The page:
Mom had a set of ‘trigger words’ that she loved to use with us kids to (a) improve our vocabulary (b) help us identify errant behaviors and (c) nip them in the bud.
I can’t say how effective her nipping proved long-term; but to this day I am readily and instinctively able to associate so-called ‘bad’ behaviors with these words (…and I then instinctively and duly ignore any negative typecasting.)
. ROMP. Vis-a-vis Mom’s Flowchart of Terminology, it was fine to Play. Quietly. (…and I note: ‘play’ and ‘quietly’ are contradictory terms.) But ‘romp’ – particularly when enacted in a ‘madcap fashion’ – simply resulted in Too Much Joy. (Diane’s Note: There is no such thing.) Resulting in Broken Objects, Loud Screaming (on all sides), and possible insanity (…in my case. Yet to be actually proven, so that joins others on the ‘hypothesis’ side of Diane’s Flowchart.)
. ROWDY. It was distinctly ‘unladylike’ to be Rowdy. But unfortunately (for Mom), the term ‘demure play’ simply wasn’t in my vocabulary.
. UNLADYLIKE. Of all the words on this list, this was most often applied to me. Since to my mind Scratchy Lacy Dresses were most commonly affiliated with ‘Ladylike’, I had NO issues with the ‘UN’ category that I apparently fell into (…or slid into on a mud slick), blue jeans and all. Note: ‘shame’ was seldom on my list of experiences (…unless ‘shame’ translates to “I’m sorry I got caught”…)
. SILLY. It was fine to be funny. But Mom’s definition of ‘Funny Gone Overboard’ was “silly”. Which to my mind simply fell into her very dubious “too much fun” category (= Arguably Impossible.)
. MESSY. That was a biggie, for me. Girls apparently weren’t supposed to be such. But I maintain I was born in a mudpuddle and just never quite evolved to crawling away from them. There was only one purpose and application for MUD to my mind, and that was closely associated with ROMP. (Both of which neatly resided on the ‘plus’ side of The Better Flowchart According to Diane.)
. SASSY. (Also known as “sass back”. Usually proceeded by the descriptor verb “don’t”.) In those days “assertive” was NOT on the ‘plus’ side; particularly when associated with Girls. But let it be noted: yesterday’s negative “sass” is today’s positive “assertive”: how times have changed! I simply and obviously was born too soon. And operated at a level ahead of my time. Mom.
. INSOLENT. Admittedly this was a challenging word for my age group (6ish). I had NO clue on this one, other than that it seemed to regularly be applied to me (according to Mom). So when Teacher asked my class members to pick “a word that best describes you” waay back in 1st grade, I do recall standing tall and proud when I loudly presented my personal Big Descriptive Word, “INSOLENT”. Which, puzzlingly, earned me a chair-in-the-corner session to “reflect on my choice of words” (today known as ‘time out’. FURTHERMORE, said reflection produced no further insights. Teachers are SO dumb).
. DEFIANT. Star Trek (decades later) would have this name grace one of their starships; but I maintain the true origins of the word DEFIANT can be directly attributed to my birth and subsequent parental encounters. Usually paired with the descriptor STUBBORNLY, DEFIANT pretty well summed up the state of affairs surrounding my entire childhood. (When I got a bit older, Mom increased my vocabulary with its synonym OBSTINATE.)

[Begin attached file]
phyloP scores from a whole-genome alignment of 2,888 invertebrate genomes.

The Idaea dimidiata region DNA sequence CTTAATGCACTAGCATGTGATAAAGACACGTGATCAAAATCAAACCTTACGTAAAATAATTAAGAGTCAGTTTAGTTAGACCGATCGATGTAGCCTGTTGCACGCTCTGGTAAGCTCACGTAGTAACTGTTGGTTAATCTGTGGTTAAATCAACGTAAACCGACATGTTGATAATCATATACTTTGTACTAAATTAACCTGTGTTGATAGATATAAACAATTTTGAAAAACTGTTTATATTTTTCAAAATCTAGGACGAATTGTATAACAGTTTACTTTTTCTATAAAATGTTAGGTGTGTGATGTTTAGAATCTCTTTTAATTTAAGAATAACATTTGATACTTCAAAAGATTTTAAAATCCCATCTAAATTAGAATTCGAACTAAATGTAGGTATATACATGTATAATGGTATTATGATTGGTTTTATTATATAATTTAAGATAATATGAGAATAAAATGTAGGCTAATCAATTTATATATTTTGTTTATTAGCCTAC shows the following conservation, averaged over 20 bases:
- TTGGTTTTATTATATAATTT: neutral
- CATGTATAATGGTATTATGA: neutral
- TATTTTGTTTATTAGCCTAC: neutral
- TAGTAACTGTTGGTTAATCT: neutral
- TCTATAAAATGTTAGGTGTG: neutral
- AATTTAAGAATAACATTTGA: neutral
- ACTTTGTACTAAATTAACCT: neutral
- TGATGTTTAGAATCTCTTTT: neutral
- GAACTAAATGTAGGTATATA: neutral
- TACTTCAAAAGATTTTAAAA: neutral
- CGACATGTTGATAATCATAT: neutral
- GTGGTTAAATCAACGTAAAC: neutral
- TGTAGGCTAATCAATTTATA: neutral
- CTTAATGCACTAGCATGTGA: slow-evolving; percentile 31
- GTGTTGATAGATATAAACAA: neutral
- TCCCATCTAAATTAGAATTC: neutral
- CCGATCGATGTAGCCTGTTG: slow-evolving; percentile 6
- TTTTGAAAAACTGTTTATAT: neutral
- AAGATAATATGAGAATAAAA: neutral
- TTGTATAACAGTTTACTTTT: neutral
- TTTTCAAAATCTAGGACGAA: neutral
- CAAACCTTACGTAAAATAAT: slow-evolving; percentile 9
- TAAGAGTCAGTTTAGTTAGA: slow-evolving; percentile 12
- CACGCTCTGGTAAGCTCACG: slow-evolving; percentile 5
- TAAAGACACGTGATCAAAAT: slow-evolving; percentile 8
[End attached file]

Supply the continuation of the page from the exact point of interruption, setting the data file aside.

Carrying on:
. FEARLESS. Today, it’s a plus. But in my youth, it definitely lived on the ‘minus side’ of Mom’s Flowchart of Terminology. Apparently that was yet ANOTHER of my (many) characteristics that Girls were Not Supposed to Be. ‘Fearless’ was said in a condemning manner and was often paired with the admonition to “go to your room”. (NOTE: as “go to your room” was presented in a nearly-identical manner as an order to the Family Dog to “go lay in your corner”, we two often found ourselves slinking off together, proverbial tails between legs: compatriots united under the Flag of Shame. [Theoretically, anyway, on the ‘shame’ piece. MOM’s theory, to be clear.])
. …and speaking of Shame, just add SHAMELESS to the blossoming terminology discussion. Let’s put it this way: you can’t necessarily feel SHAME when you’ve been simply having a BALL ROWDILY ROMPING with a distinctly DEFIANT, STUBBORN and UNLADYLIKE display of energy, playing MESSILY in mud with nerve enough to be FEARLESS of any threatened consequences … and even proving SASSY and INSOLENT when caught. (To my mind, there was nothing wrong with ANY of these behaviors or my logical responses to ‘getting caught’*) (*QUERY: …is it actually ‘getting caught’ when you’re really being pretty blatant about the entire buffet of playtime choices? Doesn’t ‘getting caught’ imply actual hiding was taking place; not ‘in your face activities’?? 47+ years later, I rest my case. Mom. [Whoopsie, I’m sorry – I’m being INSOLENT yet again. Some early habits you can just never lose.])
Now, others may experience underlying angst when these early childhood vocabulary words are mentioned.
Me: I just recall the GOOD TIMES experienced by any and all activities linked to these Words of Power.
So just mention my ‘trigger words’ (‘insolent’, ‘fearless’, ‘messy’, ‘romp’, ‘rowdy’, ‘unladylike’, ‘stubborn’, ‘defiant’, ‘silly’ or ‘sassy’) and if I inexplicably and involuntarily smile in response – you now know why!
Sassily yours –